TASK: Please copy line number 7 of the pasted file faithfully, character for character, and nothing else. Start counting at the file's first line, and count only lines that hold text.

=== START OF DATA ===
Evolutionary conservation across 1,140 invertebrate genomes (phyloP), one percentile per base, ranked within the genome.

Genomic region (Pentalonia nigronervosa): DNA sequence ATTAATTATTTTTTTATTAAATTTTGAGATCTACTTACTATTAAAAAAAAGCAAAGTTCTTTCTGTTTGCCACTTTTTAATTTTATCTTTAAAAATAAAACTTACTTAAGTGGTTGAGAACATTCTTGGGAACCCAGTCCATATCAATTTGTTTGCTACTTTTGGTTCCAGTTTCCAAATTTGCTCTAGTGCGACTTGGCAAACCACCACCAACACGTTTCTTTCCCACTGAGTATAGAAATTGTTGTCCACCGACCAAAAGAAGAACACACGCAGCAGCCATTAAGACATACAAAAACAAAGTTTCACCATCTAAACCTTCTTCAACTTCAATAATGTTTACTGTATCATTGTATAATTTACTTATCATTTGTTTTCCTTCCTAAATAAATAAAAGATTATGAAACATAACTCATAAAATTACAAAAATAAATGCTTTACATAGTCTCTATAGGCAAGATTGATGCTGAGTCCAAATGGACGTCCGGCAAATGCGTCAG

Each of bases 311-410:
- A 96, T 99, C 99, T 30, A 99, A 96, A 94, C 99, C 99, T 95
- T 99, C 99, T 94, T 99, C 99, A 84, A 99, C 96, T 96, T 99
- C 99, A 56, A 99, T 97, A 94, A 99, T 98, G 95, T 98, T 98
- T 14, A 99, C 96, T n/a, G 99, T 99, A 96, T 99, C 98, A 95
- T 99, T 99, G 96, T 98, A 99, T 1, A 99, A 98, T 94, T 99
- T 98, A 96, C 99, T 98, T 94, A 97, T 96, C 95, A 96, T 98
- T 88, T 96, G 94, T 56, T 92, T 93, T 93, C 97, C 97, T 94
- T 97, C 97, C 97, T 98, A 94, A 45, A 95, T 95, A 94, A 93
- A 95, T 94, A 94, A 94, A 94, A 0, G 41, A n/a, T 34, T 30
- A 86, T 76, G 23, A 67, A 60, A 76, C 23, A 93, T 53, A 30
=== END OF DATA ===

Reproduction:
- T 14, A 99, C 96, T n/a, G 99, T 99, A 96, T 99, C 98, A 95